Unlike TV or films or computer games, when a character or situation is described in the book, we create it in our minds and we do it in our own way. When we do it our way, who we are plays a great role in it. The heroes and villains become our heroes and villains, the heroes and villains within us, which are part of us. Reading brings out the hidden parts of our personality into play. We are implicated in the game and it is us who are at stake. We discover our own thoughts, ideas and imagination, we invent our own thoughts and imagination- we discover and invent ourselves.
Hence, the game of reading will never disappear.
As we grow up, the intention behind reading changes. We want something more than entertainment or information or satisfaction of fantasies. We are dealing with issues which cannot be solved by imagining invisibility cloaks and clandestine affairs with vampires. We read to search for the meaning of our life. We look for the books which help us understand our relationships with others and ourselves. We read to find out why people are the way they are and why we are the way we are.
As we grow up playing the same game, we tend to increase the difficulty level of that game.
Some of us learn to participate in more risky games of reading. Some of us, not all, graduate to `difficult’ books, the ones dealing with very abstract and complex ideas. the novels which are very experimental as they avoid the popular ways of story telling, poetry which makes no `sense’ at all because poetry does not make ` sense’ the way newspaper article makes sense or a text book makes sense. The difficult books are difficult because they demand more involvement, imagination, intelligence and concentration than Harry Potter or Twilight. They also challenge who we are. In this challenge, in this solitude, the books reveal who we are to ourselves. This is probably one of the biggest rewards of reading.
The reason why not many people read such books is because not many people care about such things or want to take up challenges and risks of confronting themselves .Such books can cause discomfort and make you feel sad. Not many people raise the difficulty level of the game they have been playing. They either give up the game or continue playing it at entry level.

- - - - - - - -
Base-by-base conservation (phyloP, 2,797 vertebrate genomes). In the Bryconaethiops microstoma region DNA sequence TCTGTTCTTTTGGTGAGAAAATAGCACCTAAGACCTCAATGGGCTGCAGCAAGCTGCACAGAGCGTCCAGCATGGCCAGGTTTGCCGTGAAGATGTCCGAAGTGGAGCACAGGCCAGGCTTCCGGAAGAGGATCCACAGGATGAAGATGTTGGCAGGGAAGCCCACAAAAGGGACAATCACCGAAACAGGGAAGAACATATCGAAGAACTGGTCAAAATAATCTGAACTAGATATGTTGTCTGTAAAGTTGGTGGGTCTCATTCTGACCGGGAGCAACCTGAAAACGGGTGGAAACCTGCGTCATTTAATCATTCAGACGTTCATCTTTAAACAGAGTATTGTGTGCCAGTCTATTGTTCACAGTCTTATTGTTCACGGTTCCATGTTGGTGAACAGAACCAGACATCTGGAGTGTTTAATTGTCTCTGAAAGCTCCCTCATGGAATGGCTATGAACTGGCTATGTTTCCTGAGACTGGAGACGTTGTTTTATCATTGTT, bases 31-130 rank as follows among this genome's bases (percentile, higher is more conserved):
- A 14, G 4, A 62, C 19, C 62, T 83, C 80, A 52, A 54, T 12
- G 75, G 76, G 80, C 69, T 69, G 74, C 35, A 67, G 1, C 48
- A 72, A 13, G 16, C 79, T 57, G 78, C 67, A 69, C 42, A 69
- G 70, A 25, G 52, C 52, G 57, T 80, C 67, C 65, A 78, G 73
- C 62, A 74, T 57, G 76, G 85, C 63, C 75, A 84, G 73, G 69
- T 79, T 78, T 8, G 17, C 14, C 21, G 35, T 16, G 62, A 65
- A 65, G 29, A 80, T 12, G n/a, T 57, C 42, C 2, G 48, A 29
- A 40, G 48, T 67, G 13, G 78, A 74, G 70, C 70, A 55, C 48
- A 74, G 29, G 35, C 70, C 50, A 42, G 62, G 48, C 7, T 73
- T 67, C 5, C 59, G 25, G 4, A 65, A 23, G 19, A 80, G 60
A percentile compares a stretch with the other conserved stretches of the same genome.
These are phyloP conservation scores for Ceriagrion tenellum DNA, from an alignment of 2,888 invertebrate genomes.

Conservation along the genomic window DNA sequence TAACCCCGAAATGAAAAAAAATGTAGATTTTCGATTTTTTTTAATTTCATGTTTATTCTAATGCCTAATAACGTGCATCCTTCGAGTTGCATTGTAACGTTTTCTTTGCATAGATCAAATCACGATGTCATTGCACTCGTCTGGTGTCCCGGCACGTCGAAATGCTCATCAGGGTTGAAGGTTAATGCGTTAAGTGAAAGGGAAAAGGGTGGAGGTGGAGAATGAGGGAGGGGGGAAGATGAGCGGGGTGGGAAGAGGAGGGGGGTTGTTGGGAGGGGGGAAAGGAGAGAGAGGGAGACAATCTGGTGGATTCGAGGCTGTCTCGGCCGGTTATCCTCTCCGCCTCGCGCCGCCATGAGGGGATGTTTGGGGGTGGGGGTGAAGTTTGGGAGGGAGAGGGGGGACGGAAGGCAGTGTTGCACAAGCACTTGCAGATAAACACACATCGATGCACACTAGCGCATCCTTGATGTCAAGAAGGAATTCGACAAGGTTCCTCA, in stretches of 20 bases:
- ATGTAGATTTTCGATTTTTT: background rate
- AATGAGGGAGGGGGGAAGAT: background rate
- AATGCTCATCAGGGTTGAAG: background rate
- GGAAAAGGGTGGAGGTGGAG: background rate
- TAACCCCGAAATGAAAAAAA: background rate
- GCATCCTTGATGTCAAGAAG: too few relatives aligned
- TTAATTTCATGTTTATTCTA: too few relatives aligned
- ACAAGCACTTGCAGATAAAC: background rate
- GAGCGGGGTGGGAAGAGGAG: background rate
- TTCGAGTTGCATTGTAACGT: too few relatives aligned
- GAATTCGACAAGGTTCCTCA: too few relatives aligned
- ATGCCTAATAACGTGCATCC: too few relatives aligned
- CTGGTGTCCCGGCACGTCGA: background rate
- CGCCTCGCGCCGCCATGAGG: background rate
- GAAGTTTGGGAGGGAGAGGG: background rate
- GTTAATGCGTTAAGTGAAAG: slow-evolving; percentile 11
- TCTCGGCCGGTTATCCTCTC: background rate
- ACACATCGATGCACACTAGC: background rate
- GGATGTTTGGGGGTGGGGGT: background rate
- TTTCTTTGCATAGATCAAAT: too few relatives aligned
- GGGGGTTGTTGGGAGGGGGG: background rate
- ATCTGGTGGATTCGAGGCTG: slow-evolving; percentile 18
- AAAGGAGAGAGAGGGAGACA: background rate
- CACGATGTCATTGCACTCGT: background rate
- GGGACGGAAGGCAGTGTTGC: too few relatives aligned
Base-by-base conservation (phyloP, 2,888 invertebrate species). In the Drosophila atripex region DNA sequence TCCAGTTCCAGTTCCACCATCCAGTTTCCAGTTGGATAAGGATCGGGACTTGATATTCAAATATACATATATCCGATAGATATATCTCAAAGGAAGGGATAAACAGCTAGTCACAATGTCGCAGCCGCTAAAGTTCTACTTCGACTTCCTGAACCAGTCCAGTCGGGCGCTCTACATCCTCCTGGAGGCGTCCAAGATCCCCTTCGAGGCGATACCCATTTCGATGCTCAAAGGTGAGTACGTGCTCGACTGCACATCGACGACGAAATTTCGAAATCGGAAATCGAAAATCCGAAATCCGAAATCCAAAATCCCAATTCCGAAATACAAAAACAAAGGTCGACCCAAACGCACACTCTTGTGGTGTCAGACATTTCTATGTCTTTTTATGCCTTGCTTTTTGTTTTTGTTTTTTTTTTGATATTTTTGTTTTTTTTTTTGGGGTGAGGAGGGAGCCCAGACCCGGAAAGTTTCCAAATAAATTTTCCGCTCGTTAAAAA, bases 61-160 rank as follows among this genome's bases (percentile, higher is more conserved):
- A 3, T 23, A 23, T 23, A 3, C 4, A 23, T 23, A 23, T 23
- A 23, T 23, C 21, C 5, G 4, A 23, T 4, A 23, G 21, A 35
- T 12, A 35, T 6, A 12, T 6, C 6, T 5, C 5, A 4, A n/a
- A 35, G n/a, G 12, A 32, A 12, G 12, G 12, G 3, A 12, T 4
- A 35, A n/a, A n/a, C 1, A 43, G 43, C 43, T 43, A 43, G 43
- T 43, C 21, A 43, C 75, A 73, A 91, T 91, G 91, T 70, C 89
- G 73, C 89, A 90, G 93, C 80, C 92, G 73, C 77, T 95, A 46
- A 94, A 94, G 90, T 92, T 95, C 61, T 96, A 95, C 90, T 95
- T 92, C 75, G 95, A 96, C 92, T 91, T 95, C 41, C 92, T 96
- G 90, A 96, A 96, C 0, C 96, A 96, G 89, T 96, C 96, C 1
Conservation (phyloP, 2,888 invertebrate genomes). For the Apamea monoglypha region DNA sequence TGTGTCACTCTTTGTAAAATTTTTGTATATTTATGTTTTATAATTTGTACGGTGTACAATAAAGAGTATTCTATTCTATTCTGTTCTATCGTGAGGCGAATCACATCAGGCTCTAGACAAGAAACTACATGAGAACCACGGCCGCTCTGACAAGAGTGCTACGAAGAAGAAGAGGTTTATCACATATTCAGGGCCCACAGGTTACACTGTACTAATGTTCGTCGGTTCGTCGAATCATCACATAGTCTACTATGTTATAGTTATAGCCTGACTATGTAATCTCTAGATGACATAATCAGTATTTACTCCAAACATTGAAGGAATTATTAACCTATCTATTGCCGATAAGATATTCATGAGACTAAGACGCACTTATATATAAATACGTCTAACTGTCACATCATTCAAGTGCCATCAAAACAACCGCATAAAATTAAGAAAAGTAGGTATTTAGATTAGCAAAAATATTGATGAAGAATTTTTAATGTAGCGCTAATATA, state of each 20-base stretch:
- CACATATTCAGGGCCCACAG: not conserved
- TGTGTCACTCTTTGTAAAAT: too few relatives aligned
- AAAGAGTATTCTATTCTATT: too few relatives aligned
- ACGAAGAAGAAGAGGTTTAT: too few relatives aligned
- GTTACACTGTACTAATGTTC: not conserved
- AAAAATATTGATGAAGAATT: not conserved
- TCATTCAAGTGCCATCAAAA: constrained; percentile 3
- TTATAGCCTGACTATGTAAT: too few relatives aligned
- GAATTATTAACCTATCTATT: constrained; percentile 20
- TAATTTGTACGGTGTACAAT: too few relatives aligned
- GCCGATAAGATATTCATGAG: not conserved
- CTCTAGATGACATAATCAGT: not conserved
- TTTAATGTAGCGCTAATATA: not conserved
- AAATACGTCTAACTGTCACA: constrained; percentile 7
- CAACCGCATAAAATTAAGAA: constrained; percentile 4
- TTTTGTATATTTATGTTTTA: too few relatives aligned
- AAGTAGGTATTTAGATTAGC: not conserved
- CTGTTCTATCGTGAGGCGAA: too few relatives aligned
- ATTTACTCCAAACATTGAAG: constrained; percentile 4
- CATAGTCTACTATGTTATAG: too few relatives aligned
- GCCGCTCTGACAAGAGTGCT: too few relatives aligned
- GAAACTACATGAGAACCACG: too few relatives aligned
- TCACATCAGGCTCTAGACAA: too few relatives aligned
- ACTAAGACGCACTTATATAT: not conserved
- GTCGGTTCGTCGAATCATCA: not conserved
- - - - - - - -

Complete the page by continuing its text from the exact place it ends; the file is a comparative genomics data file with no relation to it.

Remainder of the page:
I am here to coax you to raise the difficulty level of your reading because, as you know, more difficult a game is more fun it becomes. You don’t want to play today the same games you played in your kindergarten. The fun that you get out of a game is directly proportional to the challenge it poses. Same applies to the adventure sports of ideas and imagination, which the books are. All new games may be boring in the beginning but as you learn them, they turn out to be addictive.
I will end my talk with a short list of suggested reading. They are simply my personal favorites.You might have heard of them. Thankfully, you won’t be examined on these books, so that you can play around with them and even forget about them. I will mention their difficulty level too. Feel free to choose!
I) Difficulty level: Easy to Difficult
Short Stories of RK Narayan
Short Stories of Anton Chekhov
Short stories of O Henry
II) Difficulty Level: Difficult to Very Difficult
Short Stories of Gabriel Garcia Marquez
Gabriel Garcia Marquez, Love in the Time of Cholera
JD Salinger: The Catcher in the Rye
Short Stories of JD Salinger
Short Stories of Franz Kafka
Kiran Nagarkar, Ravan and Eddie
Kiran Nagarkar, Cuckold
Milan Kundera, Laughable Loves
Italo Calvino, If On a Winter's Night A Traveller
III) Very Difficult -But who is scared?
Short Stories of Jorge Luis Borges
IV) For the Bravest of the Brave